Microservices are steadily gaining the ground these days. Naturally, there are a good many of tools and frameworks that can be used for building microservices architecture. Among them, Akka stands out with its actor model and claim to provide possibilities for creating reactive systems, which were defined in the Reactive Manifesto and have had much excitement surrounding them lately. Besides, Akka is a set of mature libraries with a really good knowledge base and extensive documentation, which means less time and efforts to start with. All these serve as a good motivation to consider its strengths and weaknesses for application development, which is exactly what this article is about.
Akka is a free and open-source toolkit from Lightbend, initially released in July, 2009 for building concurrent distributed applications. It was inspired by Erlang and originally written in Scala, but today also has API for Java application development. In 2015, Akka won JAX Award for “the Most Innovative Open Source Technology”.
As mentioned above, Akka is built upon the actor model. An actor is a set of code that communicates with other actors via messages. Actors are hardly something new for this world and were already described by Carl Hewitt in 1973.
For actors to be what they are, namely, completely independent units, each of them needs to cover processing, storage and communication. Actors only receive and send messages, while their internal logic always remains intact and cannot be accessed directly. Actors are not supposed to share any mutable states by default and they check all the incoming messages so that they don’t have any.
For managing the messages, each actor has its own mailbox. In the mailbox, a single thread of control enqueues all the incoming messages in a strictly fixed order and generates one message at a time to the actor.
Processing a new message, the actor can react in three possible ways:
There are also three possible ways for the actor to send a message:
Owing to the actor model, Akka looks similar to Erlang and Cloud Haskell, but offers many other beneficial features in addition, e.g. with Akka, you can create a singleton actor or assign roles for the actors and create a actor tree hierarchy.
Now we are ready to move forward and discover the good and bad about the use of Akka in Java application development.
Akka claims to allow building reactive miсroservices. Behind this plain term is a combination of microservice architecture and reactive systems principles – namely resilience, scalability, elasticity and message-driven character – mentioned in the famous Reactive Manifesto. Actually, one of the Akka’s creators, Jonas Bonér, is also one of the authors of the Reactive Manifesto. It seems, Akka was set to inherit some ‘reactivity’ at the genetic level.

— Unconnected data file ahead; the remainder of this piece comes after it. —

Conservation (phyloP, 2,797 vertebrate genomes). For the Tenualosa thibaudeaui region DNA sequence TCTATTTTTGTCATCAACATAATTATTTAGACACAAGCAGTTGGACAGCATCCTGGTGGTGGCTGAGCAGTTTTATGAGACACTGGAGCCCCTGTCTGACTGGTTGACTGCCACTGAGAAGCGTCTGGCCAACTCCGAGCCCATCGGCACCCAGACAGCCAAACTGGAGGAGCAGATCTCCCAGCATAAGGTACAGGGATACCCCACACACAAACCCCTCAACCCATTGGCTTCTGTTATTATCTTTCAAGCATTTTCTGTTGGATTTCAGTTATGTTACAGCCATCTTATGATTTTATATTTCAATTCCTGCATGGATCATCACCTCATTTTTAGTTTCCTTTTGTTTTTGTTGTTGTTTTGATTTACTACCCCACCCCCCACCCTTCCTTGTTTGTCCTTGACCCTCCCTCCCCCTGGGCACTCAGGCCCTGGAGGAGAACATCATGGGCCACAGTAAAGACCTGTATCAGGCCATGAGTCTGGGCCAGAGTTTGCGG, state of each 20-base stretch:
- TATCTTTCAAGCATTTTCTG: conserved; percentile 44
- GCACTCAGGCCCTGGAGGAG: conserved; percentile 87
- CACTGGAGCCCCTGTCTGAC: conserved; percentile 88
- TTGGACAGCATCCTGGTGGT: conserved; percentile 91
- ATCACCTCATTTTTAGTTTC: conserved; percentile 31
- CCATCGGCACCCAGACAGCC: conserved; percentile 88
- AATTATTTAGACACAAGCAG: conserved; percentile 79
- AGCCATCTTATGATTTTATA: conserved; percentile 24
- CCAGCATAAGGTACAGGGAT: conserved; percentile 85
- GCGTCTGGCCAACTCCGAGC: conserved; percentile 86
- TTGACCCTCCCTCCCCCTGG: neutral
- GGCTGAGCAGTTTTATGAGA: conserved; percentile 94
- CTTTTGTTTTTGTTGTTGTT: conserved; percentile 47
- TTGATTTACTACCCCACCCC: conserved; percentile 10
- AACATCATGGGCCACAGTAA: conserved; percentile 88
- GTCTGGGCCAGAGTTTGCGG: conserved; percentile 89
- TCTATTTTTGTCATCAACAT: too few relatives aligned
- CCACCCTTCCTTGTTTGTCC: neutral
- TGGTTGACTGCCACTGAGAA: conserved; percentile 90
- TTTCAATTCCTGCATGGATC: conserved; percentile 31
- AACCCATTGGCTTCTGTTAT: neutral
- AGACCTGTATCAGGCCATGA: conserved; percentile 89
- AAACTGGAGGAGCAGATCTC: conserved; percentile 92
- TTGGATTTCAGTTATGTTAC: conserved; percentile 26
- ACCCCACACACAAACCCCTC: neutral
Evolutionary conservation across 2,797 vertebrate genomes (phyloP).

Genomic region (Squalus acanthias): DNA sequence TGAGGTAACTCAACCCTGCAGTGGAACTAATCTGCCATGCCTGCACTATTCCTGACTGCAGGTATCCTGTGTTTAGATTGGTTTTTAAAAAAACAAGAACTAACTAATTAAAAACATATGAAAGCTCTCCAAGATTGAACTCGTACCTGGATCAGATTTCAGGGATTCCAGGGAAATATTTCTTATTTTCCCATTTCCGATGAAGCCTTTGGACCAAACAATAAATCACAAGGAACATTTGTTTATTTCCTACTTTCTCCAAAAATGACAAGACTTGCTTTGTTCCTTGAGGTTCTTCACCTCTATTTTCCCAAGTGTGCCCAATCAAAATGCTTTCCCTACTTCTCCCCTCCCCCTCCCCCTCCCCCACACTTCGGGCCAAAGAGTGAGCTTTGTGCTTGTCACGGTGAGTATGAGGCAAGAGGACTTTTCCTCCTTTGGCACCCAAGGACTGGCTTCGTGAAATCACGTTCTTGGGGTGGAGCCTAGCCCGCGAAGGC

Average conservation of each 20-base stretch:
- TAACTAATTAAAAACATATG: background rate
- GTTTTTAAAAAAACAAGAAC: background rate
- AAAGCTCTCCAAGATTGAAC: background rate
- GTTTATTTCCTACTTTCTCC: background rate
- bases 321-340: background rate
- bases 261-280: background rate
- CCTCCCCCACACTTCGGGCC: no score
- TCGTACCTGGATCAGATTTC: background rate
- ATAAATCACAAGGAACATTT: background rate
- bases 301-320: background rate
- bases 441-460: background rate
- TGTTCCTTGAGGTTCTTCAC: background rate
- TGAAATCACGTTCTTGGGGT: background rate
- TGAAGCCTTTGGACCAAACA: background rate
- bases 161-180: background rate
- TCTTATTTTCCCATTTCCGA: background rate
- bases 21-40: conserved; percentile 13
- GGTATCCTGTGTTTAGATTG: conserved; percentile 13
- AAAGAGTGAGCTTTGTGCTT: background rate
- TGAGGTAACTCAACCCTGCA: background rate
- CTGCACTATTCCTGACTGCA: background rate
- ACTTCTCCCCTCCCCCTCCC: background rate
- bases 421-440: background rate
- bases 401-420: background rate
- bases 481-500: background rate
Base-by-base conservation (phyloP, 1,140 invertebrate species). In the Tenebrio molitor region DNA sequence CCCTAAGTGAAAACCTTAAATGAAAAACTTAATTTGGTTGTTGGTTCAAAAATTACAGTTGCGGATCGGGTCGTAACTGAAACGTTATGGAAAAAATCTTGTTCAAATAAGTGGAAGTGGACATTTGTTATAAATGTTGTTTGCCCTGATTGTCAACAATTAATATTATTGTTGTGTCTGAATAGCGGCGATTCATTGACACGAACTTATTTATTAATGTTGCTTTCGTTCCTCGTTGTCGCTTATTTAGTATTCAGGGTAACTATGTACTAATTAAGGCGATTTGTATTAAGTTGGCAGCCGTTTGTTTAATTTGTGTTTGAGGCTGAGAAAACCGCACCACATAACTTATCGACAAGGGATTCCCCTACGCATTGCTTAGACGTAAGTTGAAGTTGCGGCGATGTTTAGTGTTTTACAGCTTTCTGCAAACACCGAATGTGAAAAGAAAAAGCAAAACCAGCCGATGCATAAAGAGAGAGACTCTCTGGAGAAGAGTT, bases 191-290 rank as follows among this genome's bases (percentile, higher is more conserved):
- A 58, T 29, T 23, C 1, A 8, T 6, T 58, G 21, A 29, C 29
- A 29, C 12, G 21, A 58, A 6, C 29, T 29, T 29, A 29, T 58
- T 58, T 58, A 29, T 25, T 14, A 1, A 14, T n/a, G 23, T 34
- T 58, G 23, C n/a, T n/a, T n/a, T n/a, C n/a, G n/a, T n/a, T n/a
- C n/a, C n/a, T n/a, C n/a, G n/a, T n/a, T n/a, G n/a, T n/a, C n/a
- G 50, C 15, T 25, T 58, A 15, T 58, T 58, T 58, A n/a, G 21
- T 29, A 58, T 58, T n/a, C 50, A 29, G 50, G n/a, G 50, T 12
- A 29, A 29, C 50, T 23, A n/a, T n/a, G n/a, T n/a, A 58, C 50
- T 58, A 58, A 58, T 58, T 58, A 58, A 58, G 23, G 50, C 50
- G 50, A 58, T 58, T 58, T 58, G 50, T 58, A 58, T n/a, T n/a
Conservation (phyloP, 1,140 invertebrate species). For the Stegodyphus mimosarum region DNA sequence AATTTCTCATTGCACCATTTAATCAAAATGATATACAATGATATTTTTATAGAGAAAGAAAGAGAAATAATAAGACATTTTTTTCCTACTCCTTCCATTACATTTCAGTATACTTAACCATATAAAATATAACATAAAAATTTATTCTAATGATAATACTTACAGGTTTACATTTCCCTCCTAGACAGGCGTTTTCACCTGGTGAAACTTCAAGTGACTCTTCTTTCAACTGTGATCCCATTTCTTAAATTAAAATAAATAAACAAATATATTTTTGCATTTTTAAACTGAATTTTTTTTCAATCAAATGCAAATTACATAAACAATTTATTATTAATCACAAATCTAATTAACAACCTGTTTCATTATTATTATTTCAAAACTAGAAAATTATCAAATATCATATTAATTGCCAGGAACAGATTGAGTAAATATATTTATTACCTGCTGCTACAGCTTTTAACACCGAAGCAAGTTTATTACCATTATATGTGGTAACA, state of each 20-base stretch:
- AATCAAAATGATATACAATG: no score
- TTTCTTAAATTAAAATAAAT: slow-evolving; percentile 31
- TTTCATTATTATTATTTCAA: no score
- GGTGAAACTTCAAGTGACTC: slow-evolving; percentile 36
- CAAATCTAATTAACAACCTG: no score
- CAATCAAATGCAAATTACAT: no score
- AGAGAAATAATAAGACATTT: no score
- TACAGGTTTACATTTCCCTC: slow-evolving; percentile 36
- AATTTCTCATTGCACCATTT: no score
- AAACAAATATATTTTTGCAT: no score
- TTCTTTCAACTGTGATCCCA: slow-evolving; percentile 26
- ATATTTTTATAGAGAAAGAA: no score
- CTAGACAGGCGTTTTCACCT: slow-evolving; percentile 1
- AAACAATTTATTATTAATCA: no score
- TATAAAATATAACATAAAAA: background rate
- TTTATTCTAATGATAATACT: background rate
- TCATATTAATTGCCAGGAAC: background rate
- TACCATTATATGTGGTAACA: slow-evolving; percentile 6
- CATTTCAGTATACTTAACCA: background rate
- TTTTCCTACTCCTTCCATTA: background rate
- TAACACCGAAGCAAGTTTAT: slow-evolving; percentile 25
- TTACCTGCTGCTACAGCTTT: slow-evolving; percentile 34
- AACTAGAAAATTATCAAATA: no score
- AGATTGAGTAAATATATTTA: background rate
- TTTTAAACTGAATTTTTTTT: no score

So, how does it work? With Akka, microservices simply turn into actors and this brings the following ‘reactive’ bonuses to the system:
Meanwhile, the future users, in their turn, benefit from improved UX – as async streams make an application work faster and smoother, improved responsiveness – as in case of any outer or inner system problems there will always be a high-level actor that communicates response to a user not to leave them in the dark, improved performance – as the system is split into independent units and you can easily scale its performance, if needed.
However, everything comes with its trade-offs, and Akka is not an exception. The thoughtless use of Akka and lack of team’s experience with this framework may result in rather disastrous mistakes in a future product. The challenges, which you’re likely to encounter during application development employing Akka, involve:
Akka is an actor-based framework that claims to bring the principles of ‘reactivity’ into microservices architecture. To a certain extent, Akka’s actors can introduce significant benefits to the system, such as high-load tolerance, easy scalability, strong failure resistance and more efficient resources use. However, a sound experience is required to succeed with Akka reactive microservices architecture as there are many sharp edges you can come across at the development process (for example, too many actors, distributed transactions, shared mutable states) and insufficient competence in addressing these issues may lead as far as to a total project failure.